After Manchester City’s victory on Saturday, Sunday seemed like a defining day in the Premier League (PL) title race. Liverpool and Manchester United, historic rivals, were to face each other. If Liverpool won, Man City would take the title. If United won, they would live to fight another week, not yet mathematically out of action.
After hours of delay, Sunday afternoon, the match was postponed to May 13.
Around 1,000 Manchester United fans gathered on match day to protest outside the club’s home, Old Trafford, blocking the entrance to the stadium. About 100 broke through the barriers and scaled the walls, eventually making their way through the empty land. About 200 protesters also appeared outside the LOwry Hotel, where Man United players and coaches were staying, not allowing the team to leave for the game.
Greater Manchester Police declaration Sunday night described escalating tensions.
“Those in the stadium were kicked out by officers, but outside on the forecourt, hostility increased with bottles and barriers thrown at officers and horses,” the statement said. “Two officers were injured and one officer was attacked with a bottle and suffered a serious facial injury, requiring emergency hospital treatment.”
The protests were inspired by the anger aroused by the deceased European Super League (ESL) proposal, in which twelve clubs, including Man United, have attempted to part ways with some of football’s existing structures and form their own exclusive league. ESL is said to have cemented financial and competitive inequalities in European football. Fans were widely opposed to the pursuit of excessive profits perceived at the expense of the club’s historical traditions, relationships and competitive values.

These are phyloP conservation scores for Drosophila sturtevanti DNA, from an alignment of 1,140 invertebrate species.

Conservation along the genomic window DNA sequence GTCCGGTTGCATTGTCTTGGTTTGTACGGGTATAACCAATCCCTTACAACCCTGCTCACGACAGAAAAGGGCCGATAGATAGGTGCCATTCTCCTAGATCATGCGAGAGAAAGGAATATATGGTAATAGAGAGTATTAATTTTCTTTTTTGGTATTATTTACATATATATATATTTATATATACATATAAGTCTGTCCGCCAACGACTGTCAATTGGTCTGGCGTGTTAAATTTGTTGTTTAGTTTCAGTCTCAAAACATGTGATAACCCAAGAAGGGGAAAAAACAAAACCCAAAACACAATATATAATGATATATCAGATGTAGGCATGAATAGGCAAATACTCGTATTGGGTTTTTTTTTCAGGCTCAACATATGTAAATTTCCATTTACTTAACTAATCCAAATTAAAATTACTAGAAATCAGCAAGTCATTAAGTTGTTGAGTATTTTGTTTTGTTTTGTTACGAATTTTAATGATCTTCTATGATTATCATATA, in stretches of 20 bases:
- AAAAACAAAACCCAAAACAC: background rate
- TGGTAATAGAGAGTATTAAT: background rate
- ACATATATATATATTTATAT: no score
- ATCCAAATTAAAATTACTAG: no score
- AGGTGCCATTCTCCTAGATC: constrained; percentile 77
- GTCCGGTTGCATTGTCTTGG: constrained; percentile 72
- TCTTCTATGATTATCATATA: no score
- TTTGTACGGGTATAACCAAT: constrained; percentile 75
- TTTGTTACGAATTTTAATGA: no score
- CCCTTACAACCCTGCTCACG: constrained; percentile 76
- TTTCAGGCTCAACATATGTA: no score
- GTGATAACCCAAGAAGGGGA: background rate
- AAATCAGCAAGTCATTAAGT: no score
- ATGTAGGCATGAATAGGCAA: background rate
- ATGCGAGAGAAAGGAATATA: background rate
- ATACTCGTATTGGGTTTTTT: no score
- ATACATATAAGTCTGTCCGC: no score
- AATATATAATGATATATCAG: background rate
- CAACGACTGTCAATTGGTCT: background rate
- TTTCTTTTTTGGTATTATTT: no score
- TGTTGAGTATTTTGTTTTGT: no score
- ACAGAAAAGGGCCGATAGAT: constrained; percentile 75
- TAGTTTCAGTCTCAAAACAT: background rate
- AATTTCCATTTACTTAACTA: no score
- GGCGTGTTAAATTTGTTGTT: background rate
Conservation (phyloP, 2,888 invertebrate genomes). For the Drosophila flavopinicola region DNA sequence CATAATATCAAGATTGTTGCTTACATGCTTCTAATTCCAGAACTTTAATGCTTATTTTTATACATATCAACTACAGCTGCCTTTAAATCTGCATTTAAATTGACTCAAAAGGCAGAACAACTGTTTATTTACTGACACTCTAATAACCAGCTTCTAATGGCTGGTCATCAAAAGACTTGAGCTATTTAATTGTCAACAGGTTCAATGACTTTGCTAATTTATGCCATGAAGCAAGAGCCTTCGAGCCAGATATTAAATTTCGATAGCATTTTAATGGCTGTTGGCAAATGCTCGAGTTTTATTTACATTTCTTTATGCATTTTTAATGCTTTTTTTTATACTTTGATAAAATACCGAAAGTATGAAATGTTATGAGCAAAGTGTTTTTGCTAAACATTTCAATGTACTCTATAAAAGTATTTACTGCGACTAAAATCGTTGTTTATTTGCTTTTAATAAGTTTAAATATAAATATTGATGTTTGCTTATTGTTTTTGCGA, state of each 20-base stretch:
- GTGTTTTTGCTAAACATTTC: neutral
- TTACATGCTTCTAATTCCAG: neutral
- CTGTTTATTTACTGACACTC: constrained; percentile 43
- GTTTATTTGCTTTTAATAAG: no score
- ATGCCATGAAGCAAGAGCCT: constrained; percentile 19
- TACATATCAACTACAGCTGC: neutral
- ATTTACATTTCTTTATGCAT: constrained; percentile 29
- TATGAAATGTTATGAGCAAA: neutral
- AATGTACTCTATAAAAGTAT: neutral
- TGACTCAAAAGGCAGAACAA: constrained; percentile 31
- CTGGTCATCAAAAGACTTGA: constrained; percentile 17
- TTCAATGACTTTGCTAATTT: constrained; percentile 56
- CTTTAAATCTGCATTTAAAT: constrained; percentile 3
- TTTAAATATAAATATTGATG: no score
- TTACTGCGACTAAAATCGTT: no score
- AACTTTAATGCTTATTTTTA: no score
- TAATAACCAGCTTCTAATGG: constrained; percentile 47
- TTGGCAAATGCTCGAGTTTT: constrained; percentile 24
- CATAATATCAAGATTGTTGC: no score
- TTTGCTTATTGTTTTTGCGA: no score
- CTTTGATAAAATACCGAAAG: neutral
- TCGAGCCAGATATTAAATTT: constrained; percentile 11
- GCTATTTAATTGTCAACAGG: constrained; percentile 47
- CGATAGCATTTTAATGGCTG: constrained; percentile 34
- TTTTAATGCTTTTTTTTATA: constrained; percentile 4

Like many protests, however, Sunday’s protest was an expression of both immediate concerns and deeper, longer-term grievances. A significant part of the Man United fan base called on the owners Malcolm Glazer and his family to sell the club since the Americans bought it in 2005. The Glazers have put Man U in debt hundreds of millions of dollars as part of a leveraged buyout and earned significant salaries each year that could be reinvested in the aging team or stadium. Fans feel they are not investing enough in the team and communicate poorly. The crowds protested in 2005 and they are protesting now. Sunday’s protest came a week after protests over similar issues outside Arsenal stadium last week.
As with any event, it is difficult to make general statements about the crowd. Many were calling on the Glazers to sell the club. Some have demanded the establishment of the 50 + 1 rule, a German policy that requires supporters to be the majority collective owners of clubs.
Some supporters crossed barriers, entered the stadium, ran onto the pitch and had tense discussions with the police. There were also people who brought their children, clearly believing the event to be relatively safe and low-key.
Apparently some protesters had a pre-planned plan to break into the stadium. Others had clearly come forward to offer their support and sing Manchester United songs.
American sports fans are generally used to the idea that the franchises they support are national or global brands meant to make money, not to represent their values ââand history. It is common, for example, for an owner to move a franchise to a new city. It’s painful for the fans and there can be some form of pullback, but there is usually a feeling of resignation. Organized fan protests are rare in the United States, and when they do occur, they are usually a reaction to poor performance, not the business practices of the owners. Such protests originate much more from English football and European football in general.
This misunderstanding has led sections of the US media to compare the Old Trafford protests to political or social protests. Understandably, compared to the deep social issues that often trigger protests in the United States, disruptive protests over single sports seem insane. Destruction of property during political protests, such as the one that occurred during the Black Lives Matter protests over the summer, could be seen as incidental to the expression of legitimate grievances. Violence or destruction of any kind triggered by an attempted sports business decision, by comparison, seems absurd and unnecessary.